When it comes to the mess in Iraq, there is plenty of blame to go around in Tehran, Washington, and most of all Baghdad—blame for strategic blunders and tactical bullying. In all three capitals, the chickens of past follies have come home to roost, giving rise to a dangerous reality on the ground, a virtual Balkanized Iraq, a politicized blame-game, and drastically different narratives about what is happening and how to find a way out of the morass. A murderous rag-tag army of Salafists from around the world, on an apparent rampage against any Muslim who is not a Salafi Sunni, have succeeded in laying bare the fissures in the façade of security in Iraq and Syria. They have also begun to expose the potential long-term devastating consequences of the Obama administration’s early inaction in the face of Syrian President Bashar al-Assad brutalities—when he used chemical weapons and heavy artillery against peaceful demonstrators—of Iran’s intervention in Syria, and of Sunni states’ support for radical Salafism as an antidote to Shiite power in Iran, Lebanon, and Iraq.
As in virtually every domain, Tehran and Washington are domestically riven by different views about the sources and the solution to the crisis in Iraq, and whether Iran and the U.S. should cooperate, if not coordinate efforts, to save the Shiite majority government of Iraqi Prime Minister Nouri al-Maliki. In Washington, even senators John McCain and Lindsey Graham can’t agree on how to criticize the Obama administration. In Tehran, the radical conservatives—consisting of many in the Revolutionary Guard (IRGC) and clerics close to Supreme Leader Ali Khamenei—see the Islamic State in Iraq and Syria (ISIS) as merely the concoction of the U.S.-Israel-Turkey-Qatar–Saudi Arabia alliance that, in this scenario, is using Salafis to weaken the Islamic Republic of Iran (and its allies in Syria and Lebanon). Their recommended policy is a repeat of their past bombast: defeat the Salafists by strengthening the Assad-Maliki Shiite axis, and help Maliki organize and mobilize Shiite militias to fight the Sunni insurgency. The radical conservatives chastise Iranian President Hassan Rouhani and his allies for gleefully using the “pretext” of the ISIS threat to normalize relations with the U.S. One website close to the IRGC asks, apparently sardonically, why ISIS has never killed an American, while another claims that ISIS leaders live in Turkey and are protected by the country’s intelligence agencies.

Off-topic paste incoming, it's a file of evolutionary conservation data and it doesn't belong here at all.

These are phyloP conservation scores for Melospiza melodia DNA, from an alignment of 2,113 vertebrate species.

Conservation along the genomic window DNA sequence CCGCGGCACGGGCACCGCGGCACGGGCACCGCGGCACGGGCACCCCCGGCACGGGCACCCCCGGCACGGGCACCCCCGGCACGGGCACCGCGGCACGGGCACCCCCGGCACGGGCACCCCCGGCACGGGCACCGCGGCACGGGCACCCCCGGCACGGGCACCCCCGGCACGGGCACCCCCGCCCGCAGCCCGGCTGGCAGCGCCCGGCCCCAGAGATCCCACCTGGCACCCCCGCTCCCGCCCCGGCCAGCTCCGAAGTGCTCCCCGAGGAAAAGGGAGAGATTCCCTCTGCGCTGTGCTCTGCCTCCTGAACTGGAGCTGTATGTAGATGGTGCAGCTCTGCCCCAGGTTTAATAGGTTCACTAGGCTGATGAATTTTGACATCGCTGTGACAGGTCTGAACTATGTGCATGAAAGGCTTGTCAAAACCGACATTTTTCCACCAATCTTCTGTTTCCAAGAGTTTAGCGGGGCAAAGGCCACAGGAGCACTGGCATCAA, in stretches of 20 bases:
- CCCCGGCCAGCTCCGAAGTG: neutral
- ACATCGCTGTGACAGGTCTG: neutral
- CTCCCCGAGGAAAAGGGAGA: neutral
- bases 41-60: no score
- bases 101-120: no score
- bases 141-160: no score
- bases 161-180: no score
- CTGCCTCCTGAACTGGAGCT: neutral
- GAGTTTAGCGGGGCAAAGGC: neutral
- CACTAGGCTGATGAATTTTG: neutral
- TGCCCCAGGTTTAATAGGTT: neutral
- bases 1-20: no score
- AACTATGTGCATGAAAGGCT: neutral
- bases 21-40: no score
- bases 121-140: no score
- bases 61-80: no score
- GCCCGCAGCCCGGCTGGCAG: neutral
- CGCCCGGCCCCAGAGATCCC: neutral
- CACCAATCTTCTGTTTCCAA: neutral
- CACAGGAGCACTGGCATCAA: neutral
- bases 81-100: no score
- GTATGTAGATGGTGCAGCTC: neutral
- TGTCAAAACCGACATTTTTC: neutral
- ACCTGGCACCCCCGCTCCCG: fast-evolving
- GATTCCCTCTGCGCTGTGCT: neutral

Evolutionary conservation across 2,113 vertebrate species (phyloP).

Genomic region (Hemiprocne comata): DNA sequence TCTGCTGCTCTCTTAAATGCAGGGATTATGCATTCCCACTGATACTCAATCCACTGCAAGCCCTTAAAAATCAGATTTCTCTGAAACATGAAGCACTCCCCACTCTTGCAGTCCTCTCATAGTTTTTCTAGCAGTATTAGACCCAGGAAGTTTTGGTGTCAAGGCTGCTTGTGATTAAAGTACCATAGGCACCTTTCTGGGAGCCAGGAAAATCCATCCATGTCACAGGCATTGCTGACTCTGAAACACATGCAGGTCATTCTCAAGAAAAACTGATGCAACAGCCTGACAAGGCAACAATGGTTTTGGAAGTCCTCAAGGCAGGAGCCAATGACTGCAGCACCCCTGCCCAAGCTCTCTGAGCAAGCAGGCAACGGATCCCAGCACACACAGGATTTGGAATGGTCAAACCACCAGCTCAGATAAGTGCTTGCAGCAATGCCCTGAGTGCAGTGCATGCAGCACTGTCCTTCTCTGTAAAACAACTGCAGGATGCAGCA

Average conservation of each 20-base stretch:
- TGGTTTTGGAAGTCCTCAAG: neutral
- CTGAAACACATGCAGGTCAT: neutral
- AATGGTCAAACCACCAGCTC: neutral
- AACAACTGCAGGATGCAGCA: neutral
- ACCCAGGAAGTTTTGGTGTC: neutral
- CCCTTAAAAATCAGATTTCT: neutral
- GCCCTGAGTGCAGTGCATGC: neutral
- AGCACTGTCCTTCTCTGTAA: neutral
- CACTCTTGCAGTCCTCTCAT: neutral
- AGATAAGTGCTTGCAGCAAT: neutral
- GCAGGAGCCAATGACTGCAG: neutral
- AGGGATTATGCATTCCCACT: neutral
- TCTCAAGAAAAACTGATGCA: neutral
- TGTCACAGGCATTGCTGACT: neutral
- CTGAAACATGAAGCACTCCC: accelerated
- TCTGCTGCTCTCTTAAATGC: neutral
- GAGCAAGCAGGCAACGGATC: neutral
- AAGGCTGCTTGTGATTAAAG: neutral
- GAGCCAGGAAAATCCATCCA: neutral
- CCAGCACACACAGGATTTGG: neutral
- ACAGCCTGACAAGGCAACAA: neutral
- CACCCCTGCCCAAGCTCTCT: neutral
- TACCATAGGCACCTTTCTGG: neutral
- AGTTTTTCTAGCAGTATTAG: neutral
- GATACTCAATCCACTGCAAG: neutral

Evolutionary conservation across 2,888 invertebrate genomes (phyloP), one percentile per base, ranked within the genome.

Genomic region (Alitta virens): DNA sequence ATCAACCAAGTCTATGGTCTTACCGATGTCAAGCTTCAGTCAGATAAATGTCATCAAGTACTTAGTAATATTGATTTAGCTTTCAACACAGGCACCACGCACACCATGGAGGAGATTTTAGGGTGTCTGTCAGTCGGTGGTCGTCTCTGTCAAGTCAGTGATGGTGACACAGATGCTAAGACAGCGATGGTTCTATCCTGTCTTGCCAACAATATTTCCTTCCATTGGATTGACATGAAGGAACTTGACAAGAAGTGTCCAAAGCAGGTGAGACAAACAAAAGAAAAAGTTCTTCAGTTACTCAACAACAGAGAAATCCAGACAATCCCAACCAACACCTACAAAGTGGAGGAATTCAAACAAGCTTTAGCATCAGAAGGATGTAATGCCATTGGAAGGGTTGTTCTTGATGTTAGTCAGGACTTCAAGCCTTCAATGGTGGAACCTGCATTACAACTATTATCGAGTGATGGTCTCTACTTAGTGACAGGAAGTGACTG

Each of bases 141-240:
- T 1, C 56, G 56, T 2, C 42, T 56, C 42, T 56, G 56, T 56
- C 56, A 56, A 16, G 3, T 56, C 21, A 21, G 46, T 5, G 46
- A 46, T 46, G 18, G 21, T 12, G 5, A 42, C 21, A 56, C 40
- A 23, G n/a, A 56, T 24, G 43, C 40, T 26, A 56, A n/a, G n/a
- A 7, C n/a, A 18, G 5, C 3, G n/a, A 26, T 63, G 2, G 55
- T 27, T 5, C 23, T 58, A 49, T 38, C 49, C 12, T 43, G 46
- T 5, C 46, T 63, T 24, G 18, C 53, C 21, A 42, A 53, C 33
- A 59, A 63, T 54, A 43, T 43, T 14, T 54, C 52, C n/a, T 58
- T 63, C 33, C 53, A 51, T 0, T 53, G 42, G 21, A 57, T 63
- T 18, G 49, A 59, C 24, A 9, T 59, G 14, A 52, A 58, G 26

On the other hand, another narrative in Tehran is offered by Rouhani and former President Akbar Hashemi Rafsanjani's increasingly assertive camp, which is trying to distance itself from the policies of the Mahmoud Ahmadinejad era by arriving at a long-term agreement with the P5+1 on the nuclear program (Iran insists work has already begun on drafting a final agreement), and by normalizing relations with the West: England has announced that it will reopen its embassy in Tehran, Iran and the U.S. are on the verge of direct talks (not long ago publicly declared as a taboo), and there are hints about a coordinated effort against ISIS Salafists. More than once, the Rouhani-Rafsanjani camp has declared the Salafi threat to be rooted in extremism and a threat to all Muslims.
Yet in spite of two sides' desire and clear need for cooperation in Iraq, there are serious issues—other than the nuclear program—that render it hard to realize. There are in fact competing, if not conflicting, interests that limit the nature of a tactical alliance between the countries in dealing with Iraq. Both in Iran and the U.S., as well as the Middle East region, there are powerful forces and countries that feel threatened by any Iran-American rapprochement. Iran wants to keep Iraq together, keep Shiites if not Maliki in power, and keep the IRGC’s extensive network of militia and economic presence in Iraq intact. The U.S. clearly has no love lost for Maliki and his sectarian politics, is gingerly moving toward favoring a loosely federated Iraq, and certainly does not want to encourage, or enable, Iran’s increased power in Iraq. Moreover, the two countries find themselves on opposing sides of the war in Syria. While Rouhani took four days—only after much cudgeling by conservatives—to congratulate Assad on his “election” victory, radical conservatives keep insisting that keeping Assad in power is a key strategic goal of the Islamic regime. In spite of these tensions, the specter of ISIS haunting the Levant is strong enough to bring the old foes together, if only briefly, to try to put the genie of Salafi extremism back in the bottle.
Abbas Milani is the director of Iranian Studies at Stanford University and the author, most recently, of The Shah. He is a contributing editor at The New Republic.